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News - Climate TRACE

Country Spotlight: USA

Sep 29, 2021
By Climate TRACE


The United States ranks as the world’s second-highest greenhouse gas emitter, with 38.45 billion tonnes CO2e since 2015, representing 12.64% of total global emissions. With 331 million people and the highest rate of vehicle ownership in the world, the country continues to have high per capita emissions — 18.7 tonnes in 2020, compared to the global average of 6.4 tonnes.

Although China has overtaken the United States as the top emitter in recent years, the U.S. is responsible for the largest share of historical emissions (around 25% of all GHGs emitted since 1751). John Kerry, the Special Presidential Envoy for Climate (then Secretary of State) has acknowledged this historical responsibility of the country.

President Joe Biden also announced an enhanced GHG reduction target of 50–52% across all sectors by 2030 from 2005 levels. Both the official and Climate TRACE data show that this would require a significant ramping up of decarbonization efforts.

President Biden has proposed to achieve the goal by reaching 100% carbon pollution-free electricity by 2035, and reducing tailpipe emissions by boosting the transition to electric vehicles (EVs). Other areas of focus will be using agriculture and other lands as carbon sinks. Climate Action Tracker rates the country’s overall mitigation approach as ‘insufficient’.

By the Numbers

United States GHG emissions decreased by 5.4% during the period 2015–2020, excluding the land use sectors. However, a significant drop in emissions in 2020 is likely due to the COVID-19 pandemic-related lockdowns that reduced activities in multiple sectors. Emissions reductions from 2015 to 2019 were negligible. Fossil fuel-based sectors (energy, manufacturing, buildings, and transport) accounted for over 90% of emissions in 2020, excluding land use change.

How It Compares

The latest available official inventory for the United States from 2019 as submitted to the UNFCCC estimates total emissions to be 6.56 billion tonnes CO2e, excluding land use change. Climate TRACE’s estimates are in broad agreement with this estimate. However, there are some significant differences in the details:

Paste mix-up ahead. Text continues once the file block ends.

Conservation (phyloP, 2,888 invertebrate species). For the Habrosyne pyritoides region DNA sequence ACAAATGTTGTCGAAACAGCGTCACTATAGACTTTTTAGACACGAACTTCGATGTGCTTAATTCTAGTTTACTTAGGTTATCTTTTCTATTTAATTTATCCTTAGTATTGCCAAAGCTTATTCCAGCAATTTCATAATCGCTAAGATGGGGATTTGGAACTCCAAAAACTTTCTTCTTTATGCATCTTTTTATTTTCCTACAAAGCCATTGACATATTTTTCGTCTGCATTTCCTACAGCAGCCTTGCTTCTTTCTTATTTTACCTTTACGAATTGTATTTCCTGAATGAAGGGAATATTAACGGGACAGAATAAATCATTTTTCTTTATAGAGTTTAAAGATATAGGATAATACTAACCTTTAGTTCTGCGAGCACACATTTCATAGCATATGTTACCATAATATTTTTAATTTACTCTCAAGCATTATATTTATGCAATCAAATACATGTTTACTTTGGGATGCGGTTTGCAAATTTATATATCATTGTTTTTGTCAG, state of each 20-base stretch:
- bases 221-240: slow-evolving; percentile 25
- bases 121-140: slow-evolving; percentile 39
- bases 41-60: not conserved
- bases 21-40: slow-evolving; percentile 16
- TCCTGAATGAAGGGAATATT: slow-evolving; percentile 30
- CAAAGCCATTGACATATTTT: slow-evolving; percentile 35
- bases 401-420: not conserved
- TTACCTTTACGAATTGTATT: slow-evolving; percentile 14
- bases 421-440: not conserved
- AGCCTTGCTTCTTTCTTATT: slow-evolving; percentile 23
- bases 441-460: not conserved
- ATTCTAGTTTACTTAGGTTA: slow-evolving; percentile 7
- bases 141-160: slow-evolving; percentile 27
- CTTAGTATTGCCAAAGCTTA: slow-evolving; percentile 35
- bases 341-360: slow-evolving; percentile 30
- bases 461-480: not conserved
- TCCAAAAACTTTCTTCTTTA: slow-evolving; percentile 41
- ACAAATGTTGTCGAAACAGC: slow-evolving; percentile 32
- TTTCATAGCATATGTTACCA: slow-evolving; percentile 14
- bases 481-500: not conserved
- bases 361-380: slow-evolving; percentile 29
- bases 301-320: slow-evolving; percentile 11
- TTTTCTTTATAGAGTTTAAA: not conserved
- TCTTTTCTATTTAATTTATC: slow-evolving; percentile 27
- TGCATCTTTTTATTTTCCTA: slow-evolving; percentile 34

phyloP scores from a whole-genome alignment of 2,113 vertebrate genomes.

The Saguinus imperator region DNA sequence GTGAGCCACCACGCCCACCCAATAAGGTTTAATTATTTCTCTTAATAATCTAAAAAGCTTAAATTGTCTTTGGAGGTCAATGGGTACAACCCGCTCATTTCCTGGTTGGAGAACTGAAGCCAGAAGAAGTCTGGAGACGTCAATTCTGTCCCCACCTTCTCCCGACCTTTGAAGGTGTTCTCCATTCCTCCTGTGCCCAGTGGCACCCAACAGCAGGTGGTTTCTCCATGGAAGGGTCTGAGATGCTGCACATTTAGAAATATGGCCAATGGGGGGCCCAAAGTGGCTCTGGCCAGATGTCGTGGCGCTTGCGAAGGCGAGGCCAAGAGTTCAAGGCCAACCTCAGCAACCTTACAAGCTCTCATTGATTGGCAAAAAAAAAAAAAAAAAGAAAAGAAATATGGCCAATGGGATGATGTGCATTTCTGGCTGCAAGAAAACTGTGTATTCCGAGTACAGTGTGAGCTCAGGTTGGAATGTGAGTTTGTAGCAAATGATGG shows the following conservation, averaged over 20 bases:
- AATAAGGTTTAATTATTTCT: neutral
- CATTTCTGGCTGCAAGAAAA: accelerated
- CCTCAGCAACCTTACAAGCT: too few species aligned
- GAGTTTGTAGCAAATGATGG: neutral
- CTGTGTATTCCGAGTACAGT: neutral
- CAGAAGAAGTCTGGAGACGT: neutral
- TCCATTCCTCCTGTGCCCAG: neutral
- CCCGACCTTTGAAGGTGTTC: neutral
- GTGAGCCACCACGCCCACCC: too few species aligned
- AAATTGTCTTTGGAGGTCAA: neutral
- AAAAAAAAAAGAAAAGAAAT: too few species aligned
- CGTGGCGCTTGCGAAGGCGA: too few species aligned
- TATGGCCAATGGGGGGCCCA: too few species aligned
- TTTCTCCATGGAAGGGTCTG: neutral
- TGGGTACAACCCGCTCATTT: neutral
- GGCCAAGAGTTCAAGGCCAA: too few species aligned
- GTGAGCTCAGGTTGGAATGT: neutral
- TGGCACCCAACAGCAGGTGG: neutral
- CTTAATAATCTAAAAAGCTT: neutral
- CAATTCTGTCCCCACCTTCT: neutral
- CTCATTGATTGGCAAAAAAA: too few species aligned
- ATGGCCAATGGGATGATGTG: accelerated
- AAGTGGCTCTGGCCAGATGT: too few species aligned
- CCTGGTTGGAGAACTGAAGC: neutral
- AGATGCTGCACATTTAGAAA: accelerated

• In some sectors, the UNFCCC inventory and the Climate TRACE inventories are measuring different things, as the U.S. also reports GHGs other than carbon dioxide, methane, and nitrous oxide.
  • Transport data from Climate TRACE also includes international aviation and transport.
  • There are differences at the sectoral level, which is particularly stark for manufacturing, where UNFCCC inventory estimates are approximately 40% higher. This may be due to how the sub-sectors are categorized.
  • For some of the agriculture sub-sectors, Climate TRACE currently uses FAOSTAT and EDGAR data.

Data Highlights


Power sector emissions have decreased by 18% during the period 2015–2020. This is an ongoing trend — not related to COVID impacts alone — due to the dual influence of coal-fired power plant retirements and a rapid increase in renewable energy.

By contrast, Climate TRACE data for the oil and gas industry in the U.S. shows that the sector’s GHG emissions are both rising and higher than previously reported. Comparing 2015 through 2020 shows a 14% emissions increase; comparing through pre-pandemic 2019 numbers shows a 30% increase.


Climate TRACE data found a 130% increase in gross forest fire emissions. By contrast, #1 emitter from land use change — Brazil — saw forest fire emissions only increase by just shy of 40% (though it should be noted that Brazil also saw a significant increase in emissions from forest clearing). In recent years due to the impacts of climate change, wildfires now pose a devastating risk to forests and the country’s GHG bottomline. In fact, they may be trapping the country into a feed-forward loop, as climate change increases the risk of wildfires, which then emit more GHGs.


  • The United States remains the #1 emitter of GHGs from aviation, accounting for 22% of global emissions from the sector. Even though the sector was affected by COVID-19 related lockdowns and caused a 44% reduction in emissions compared to the previous year, the country’s share in the sector remains the same.
  • Global shipping emissions are difficult to attribute to specific countries due to the registration of individual vessels to flag states. Due to regulatory advantages, a significant percentage of vessels are registered with the countries of Panama, Liberia, and the Marshall Islands and this can mask the actual emitter. When attributing emissions by which country the shipping company is registered in, the United States emerges as one of the top 5 emitters globally for recent years (2018–2020).

Explore the data for yourself by visiting the Climate TRACE emissions inventory.

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